One of the many joys of traveling across the country with your extended family is that family members like to jockey for position in which vehicle they want to ride in and more importantly who they want to ride with. This is a carefully choreographed dance as it is easy to step on someone's toes and next thing you know, Grandma is offended and doesn't send you a birthday card. It usually takes a few hours before the kids determine who they want to ride with, or at least figure out who they just can't tolerate any longer. It takes a little time for the adults to consider that as well. So, usually by the first bathroom break, seating arrangements begin to take shape. Now, these arrangements don't always last, depending on who is a sore loser on the license plate game, who is tired of listening to the audiobook, or who isn't sharing the iPad. So, at times, the parents need to step in and decide who will ride where and with who.
So what's the connection? Quite often building principals face a similar situation. No, the teachers don't usually fight over an iPad or who is winning in the fewest students tardy award, but it's not uncommon to have teams within schools that are not working well together. Sometimes, there is such bad blood, that it is best to split team members up and see if the new mix helps heal teams and even broken relationships so that staff members can become friends even while not being on the same department or grade level team. Sure, you would obviously want to try to help team members work through problems first, see what can be done to make the team work well together, but sometimes......well, things just don't work out. Sometimes there is a strong team that has developed more than one strong leader. The team itself is great and works well together, but you have another team that is need of a leader that knows how to work as a team, that's focused on student learning and knows how to use the data. I know my friend Bill Ferriter (@plugusin) may disagree and he explains why pretty well in his book (p.16), "Making Teamwork Meaningful" written with Parry Graham and Matt Wight, but he also shares why it may be necessary.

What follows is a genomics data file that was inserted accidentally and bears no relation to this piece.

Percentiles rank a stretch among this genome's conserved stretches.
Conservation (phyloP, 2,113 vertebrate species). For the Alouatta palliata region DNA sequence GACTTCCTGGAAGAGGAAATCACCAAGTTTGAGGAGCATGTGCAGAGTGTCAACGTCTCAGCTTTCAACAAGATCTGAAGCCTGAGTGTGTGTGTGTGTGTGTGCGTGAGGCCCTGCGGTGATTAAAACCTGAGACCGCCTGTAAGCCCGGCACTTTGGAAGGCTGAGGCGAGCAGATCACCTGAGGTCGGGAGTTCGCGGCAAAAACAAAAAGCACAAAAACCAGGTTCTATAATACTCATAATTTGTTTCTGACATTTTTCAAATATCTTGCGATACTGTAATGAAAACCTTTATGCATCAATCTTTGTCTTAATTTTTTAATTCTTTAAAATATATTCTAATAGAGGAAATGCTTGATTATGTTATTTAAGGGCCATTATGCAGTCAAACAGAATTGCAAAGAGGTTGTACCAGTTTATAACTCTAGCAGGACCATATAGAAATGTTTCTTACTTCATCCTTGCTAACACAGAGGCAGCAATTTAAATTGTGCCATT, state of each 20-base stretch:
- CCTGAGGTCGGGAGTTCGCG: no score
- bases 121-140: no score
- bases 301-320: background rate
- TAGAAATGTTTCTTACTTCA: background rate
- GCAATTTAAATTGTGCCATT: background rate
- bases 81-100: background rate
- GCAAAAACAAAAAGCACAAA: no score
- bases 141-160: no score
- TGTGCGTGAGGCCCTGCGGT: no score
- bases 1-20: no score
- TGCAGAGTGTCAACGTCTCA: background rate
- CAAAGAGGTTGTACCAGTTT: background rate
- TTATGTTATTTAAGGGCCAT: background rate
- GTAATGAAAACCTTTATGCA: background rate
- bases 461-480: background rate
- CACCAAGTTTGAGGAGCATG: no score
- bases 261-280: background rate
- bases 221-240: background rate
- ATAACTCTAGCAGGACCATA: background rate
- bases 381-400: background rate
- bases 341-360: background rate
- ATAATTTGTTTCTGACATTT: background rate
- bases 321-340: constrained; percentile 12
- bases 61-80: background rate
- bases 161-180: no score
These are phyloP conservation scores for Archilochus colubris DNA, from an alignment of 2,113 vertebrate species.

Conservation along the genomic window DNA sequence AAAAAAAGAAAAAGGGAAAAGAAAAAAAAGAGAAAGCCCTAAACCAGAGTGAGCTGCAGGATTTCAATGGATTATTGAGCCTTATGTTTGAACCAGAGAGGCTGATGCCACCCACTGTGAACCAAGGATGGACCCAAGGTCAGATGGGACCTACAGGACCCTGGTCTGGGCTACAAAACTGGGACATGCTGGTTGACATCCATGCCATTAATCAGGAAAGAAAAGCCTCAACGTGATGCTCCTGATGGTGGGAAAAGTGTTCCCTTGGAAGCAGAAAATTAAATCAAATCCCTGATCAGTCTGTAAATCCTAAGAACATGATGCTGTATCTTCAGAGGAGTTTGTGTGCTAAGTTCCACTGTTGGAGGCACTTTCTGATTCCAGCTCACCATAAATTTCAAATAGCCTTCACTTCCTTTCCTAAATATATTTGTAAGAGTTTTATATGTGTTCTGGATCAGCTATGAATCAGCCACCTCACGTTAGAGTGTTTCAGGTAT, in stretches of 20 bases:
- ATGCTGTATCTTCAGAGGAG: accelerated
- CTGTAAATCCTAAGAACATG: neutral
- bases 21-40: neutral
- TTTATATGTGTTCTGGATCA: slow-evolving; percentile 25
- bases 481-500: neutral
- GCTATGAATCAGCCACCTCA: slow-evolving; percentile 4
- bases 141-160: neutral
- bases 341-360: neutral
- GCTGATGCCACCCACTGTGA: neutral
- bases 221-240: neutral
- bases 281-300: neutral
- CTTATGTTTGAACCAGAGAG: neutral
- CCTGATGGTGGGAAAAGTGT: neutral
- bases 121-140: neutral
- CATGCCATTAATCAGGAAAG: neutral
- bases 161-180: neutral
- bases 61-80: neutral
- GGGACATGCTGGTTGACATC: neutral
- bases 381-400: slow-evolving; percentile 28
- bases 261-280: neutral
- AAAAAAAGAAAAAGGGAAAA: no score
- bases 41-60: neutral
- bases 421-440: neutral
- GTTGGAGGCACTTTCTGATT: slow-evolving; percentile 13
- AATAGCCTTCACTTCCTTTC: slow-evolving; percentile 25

The sad thing is, sometimes co-workers see these switches in staffing as disciplinary in nature, when the overwhelming majority of them are not. Sure, there are probably building leaders that use staffing changes as a disciplinary tool. It's not a practice quality leaders will use though, as it is often transparent when it is used that way. What we should be looking for, is to work in a highly effective team. There is security in being able to rely and trust in your team. To know they have your back and that they trust that you have theirs. That may take a large cultural shift, but that starts with leaders and grows by having effective teams. Besides, too much yelling from the backseat gets really annoying to the driver......but that sounds like a different post.